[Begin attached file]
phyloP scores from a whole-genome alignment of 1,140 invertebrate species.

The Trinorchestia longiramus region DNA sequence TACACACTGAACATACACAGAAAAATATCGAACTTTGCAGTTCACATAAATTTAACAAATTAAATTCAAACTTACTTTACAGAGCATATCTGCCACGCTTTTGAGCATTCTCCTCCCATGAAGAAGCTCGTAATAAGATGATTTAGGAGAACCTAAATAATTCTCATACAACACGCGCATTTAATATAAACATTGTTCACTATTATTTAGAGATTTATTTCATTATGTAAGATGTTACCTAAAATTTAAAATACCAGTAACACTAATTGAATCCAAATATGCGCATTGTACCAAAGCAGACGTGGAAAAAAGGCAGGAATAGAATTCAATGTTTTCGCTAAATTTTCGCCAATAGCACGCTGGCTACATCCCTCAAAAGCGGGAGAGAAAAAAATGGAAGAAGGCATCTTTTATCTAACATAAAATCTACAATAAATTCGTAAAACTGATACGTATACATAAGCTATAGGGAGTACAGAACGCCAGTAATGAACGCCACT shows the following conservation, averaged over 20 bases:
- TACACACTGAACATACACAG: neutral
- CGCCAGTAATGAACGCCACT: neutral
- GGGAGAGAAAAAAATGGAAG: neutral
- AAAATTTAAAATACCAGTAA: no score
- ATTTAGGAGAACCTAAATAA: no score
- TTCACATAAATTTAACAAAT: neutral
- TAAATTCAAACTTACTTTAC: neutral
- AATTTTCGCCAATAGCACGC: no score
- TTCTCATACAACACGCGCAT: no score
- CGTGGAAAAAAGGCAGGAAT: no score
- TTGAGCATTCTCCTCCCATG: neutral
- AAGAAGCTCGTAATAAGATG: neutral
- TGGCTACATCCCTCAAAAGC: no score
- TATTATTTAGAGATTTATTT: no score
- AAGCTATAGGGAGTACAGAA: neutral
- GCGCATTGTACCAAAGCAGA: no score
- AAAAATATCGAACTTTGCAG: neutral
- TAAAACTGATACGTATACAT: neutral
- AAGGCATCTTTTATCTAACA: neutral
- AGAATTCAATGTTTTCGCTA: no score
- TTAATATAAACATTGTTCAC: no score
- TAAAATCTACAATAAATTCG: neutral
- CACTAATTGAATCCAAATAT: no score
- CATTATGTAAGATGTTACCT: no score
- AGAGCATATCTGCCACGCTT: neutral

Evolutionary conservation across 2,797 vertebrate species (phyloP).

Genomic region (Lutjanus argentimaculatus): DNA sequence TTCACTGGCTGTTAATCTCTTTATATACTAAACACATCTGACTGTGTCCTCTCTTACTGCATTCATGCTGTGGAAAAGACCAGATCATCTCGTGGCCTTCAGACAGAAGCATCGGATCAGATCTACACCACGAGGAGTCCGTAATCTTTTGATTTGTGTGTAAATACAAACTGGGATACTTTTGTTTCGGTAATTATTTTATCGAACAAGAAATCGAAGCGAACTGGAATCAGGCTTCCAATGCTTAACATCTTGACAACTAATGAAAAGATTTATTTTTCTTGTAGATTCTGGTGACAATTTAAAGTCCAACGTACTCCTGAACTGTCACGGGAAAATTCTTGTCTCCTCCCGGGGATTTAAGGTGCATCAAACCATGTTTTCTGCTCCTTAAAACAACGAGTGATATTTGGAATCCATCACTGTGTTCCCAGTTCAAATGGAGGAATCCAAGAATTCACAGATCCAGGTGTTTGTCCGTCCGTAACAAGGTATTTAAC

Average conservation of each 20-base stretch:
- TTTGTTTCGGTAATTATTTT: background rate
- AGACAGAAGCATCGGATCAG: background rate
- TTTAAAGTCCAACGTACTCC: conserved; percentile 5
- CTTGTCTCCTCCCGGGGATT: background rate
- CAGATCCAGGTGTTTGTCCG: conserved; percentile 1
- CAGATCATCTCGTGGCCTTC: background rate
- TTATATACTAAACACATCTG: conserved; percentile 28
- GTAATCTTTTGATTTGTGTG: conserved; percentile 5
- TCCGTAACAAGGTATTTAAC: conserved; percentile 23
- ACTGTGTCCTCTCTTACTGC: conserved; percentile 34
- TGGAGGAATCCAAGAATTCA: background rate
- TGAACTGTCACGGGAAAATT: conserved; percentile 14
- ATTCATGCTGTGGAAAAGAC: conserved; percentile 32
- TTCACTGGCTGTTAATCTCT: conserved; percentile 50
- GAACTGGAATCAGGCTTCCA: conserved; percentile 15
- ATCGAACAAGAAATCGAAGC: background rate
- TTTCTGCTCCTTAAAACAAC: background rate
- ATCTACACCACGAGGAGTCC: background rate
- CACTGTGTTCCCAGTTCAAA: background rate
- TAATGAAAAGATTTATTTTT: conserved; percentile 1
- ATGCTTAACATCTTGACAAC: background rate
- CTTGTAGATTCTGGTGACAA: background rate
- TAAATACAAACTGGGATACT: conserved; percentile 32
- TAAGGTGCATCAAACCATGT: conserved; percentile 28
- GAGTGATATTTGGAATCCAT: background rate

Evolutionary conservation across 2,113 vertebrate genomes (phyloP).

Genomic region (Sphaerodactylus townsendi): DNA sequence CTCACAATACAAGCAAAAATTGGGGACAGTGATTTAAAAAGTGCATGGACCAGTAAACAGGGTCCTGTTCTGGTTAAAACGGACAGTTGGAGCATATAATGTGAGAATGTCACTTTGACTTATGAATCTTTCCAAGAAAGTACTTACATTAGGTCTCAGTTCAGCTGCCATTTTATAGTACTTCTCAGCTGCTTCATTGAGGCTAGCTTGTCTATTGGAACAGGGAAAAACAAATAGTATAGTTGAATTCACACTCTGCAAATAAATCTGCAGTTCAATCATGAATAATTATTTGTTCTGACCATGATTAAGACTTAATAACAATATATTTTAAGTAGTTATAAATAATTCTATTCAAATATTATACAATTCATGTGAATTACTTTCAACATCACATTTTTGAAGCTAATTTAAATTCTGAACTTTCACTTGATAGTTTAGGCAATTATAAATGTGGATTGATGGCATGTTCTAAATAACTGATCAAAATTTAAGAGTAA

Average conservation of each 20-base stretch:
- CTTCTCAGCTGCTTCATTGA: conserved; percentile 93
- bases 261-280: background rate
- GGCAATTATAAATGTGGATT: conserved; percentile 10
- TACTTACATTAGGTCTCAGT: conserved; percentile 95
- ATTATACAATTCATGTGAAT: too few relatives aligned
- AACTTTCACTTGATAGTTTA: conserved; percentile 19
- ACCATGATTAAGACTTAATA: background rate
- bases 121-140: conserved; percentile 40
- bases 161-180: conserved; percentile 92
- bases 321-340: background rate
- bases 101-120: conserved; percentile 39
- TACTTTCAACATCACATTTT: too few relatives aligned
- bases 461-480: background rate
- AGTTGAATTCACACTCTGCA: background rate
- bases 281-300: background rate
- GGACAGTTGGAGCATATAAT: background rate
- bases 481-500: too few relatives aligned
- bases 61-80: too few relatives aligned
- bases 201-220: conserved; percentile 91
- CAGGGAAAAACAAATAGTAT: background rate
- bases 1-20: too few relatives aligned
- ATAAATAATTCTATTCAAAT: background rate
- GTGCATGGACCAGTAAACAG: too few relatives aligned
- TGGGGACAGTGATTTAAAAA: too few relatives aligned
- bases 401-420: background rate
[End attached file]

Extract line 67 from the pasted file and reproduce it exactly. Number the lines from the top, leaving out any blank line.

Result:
- bases 161-180: conserved; percentile 92